'Kids don't hate math; they hate being frustrated'
Entering high school math can bring up anxiety for both the student and the parent. Algebra, geometry, trigonometry — the course titles are the same, but believe it or not, the way these classes are now taught in school can look a lot different from what you might remember. Here are a few ways to prepare yourself — and, more importantly, your student — for a successful school year:
The best way to support your student as he transitions to these upper-level math courses is to keep an open dialogue with him about it.
"When Common Core came in, it shifted the focus to include an understanding of everything," said Amy Lee Kinder, who has worked as a math specialist at the Bridgescape Academy in Humboldt Park. "It's more about the process to get there. That's very foreign to how people were taught in the past. It's more about investigative learning and students going through a scenario and understanding a concept completely."
Kinder said students are now asked, "Why do you think that?" and, "Where does that come from?" They are required to explain how they came to the answer, instead of just spitting out a number.
A great way to prepare your student for the classroom is by asking the same types of questions at home.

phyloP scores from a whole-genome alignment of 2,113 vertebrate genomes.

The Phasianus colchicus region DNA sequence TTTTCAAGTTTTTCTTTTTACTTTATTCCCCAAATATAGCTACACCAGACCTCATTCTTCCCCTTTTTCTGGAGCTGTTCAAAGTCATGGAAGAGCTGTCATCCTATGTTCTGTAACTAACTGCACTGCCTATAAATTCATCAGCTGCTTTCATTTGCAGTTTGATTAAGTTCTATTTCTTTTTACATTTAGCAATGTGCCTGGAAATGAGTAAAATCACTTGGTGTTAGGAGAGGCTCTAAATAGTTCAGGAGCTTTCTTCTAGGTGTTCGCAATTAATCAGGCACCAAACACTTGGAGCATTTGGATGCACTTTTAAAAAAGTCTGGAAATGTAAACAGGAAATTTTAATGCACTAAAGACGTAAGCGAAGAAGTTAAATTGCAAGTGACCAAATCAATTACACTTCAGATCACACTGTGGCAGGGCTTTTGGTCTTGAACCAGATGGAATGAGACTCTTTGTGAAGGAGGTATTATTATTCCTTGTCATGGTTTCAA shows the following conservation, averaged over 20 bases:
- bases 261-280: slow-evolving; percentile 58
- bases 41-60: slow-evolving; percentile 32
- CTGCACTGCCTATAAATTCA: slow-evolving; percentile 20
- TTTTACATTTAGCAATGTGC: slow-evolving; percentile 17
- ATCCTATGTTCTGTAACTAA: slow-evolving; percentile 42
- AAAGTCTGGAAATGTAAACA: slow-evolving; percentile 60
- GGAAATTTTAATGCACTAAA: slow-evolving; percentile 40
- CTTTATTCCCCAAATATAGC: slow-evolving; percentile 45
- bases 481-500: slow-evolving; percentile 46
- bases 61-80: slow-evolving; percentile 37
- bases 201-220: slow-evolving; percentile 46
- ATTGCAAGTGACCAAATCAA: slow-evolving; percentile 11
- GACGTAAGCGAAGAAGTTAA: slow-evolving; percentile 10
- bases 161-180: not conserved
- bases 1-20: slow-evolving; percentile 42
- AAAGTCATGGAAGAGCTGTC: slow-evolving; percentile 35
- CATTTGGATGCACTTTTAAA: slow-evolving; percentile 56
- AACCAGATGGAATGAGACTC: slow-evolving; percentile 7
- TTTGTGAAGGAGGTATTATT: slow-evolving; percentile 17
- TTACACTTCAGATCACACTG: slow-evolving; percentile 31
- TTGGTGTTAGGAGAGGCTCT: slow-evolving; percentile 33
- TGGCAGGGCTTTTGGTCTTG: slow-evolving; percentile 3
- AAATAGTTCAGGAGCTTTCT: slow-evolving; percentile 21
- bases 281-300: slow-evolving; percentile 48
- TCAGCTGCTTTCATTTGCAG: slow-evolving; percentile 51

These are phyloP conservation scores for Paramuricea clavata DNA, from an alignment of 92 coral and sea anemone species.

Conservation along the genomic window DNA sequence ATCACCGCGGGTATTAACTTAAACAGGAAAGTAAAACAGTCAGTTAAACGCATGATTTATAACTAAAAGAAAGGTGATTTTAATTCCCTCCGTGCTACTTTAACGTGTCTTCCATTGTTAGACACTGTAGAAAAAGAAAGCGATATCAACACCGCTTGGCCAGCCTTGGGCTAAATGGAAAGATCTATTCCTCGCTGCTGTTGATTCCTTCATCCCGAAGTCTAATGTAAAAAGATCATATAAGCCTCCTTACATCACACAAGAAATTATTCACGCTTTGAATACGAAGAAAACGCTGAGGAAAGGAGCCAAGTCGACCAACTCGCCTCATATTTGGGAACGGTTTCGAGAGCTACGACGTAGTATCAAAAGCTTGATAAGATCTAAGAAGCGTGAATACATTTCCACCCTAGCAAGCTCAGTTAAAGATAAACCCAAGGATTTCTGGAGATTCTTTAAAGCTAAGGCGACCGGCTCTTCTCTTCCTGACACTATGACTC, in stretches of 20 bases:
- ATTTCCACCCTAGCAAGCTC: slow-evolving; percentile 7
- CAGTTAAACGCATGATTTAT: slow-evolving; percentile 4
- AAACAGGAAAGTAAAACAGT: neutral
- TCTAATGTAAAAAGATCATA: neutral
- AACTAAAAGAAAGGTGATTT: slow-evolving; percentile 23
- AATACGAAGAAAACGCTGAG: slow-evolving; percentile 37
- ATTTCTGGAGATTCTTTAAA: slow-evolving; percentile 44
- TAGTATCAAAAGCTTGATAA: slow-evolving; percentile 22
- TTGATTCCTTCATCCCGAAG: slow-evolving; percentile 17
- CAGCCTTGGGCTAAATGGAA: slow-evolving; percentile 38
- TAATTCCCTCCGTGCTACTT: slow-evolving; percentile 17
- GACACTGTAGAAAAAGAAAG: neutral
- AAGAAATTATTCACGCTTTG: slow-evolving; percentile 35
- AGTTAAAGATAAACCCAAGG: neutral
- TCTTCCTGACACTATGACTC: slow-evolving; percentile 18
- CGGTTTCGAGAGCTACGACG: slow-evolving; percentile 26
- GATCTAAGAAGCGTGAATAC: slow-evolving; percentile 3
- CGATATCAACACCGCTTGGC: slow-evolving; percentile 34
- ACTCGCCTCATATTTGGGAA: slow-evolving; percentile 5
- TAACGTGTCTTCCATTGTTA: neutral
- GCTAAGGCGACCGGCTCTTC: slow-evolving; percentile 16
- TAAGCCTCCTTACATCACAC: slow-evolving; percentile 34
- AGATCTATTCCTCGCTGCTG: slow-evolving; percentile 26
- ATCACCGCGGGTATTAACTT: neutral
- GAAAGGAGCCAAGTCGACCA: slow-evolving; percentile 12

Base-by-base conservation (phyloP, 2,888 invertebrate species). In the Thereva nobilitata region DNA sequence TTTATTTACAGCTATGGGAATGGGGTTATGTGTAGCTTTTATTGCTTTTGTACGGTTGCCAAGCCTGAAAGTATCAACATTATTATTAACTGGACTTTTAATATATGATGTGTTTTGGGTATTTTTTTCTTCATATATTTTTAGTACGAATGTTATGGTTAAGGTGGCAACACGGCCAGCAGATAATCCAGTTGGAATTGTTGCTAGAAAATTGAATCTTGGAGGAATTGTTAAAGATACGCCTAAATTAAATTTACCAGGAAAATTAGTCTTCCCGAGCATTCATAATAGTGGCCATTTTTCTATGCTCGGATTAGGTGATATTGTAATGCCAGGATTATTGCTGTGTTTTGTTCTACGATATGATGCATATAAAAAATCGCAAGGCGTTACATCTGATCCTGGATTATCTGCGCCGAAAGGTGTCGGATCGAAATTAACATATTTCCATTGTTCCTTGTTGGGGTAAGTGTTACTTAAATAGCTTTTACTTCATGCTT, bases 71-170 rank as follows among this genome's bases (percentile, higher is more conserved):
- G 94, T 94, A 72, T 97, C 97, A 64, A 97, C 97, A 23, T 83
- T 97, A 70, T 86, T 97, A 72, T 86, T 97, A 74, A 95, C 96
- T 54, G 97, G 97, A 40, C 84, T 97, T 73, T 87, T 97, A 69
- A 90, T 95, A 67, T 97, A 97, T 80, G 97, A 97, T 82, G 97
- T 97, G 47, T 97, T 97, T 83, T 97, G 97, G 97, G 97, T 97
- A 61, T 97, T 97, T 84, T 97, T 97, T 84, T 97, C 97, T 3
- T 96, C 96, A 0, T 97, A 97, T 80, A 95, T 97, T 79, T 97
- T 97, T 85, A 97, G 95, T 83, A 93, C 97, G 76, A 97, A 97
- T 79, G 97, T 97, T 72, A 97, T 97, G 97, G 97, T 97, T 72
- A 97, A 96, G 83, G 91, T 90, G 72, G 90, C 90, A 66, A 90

"Question, question, question," Kinder said. "Stay involved, as hard as it may be. From the teacher's perspective, it takes a team of people to assist these kids, and support outside the classroom is huge."
If your student is nervous about a new math class, try building up his confidence by revisiting basic concepts, such as addition, subtraction and fractions.
"The issues kids face in algebra aren't necessarily about algebra, but a lack of understanding about what a fraction is — things that precede that higher-level class," said Mark Kriston, owner of two Mathnasium learning centers in Chicago.
It's always good to know when to ask for help. And with more difficult courses that build upon previous concepts, it's probably best for your student to get help sooner, rather than later, if he needs it.
"We don't get calls for tutoring until October or November," Reber said. "That's usually when they've had their first hard test."
But Kinder, who also works as a private math tutor, cautioned: "Once a kid gets behind, it's way harder for them to get caught up." She suggests going over the syllabus with your child as soon as school starts. She said students should be presented with a calendar of what's going to be expected of the class; some teachers will post this information online.
"The more proactive parents can be about getting involved, the better," she said.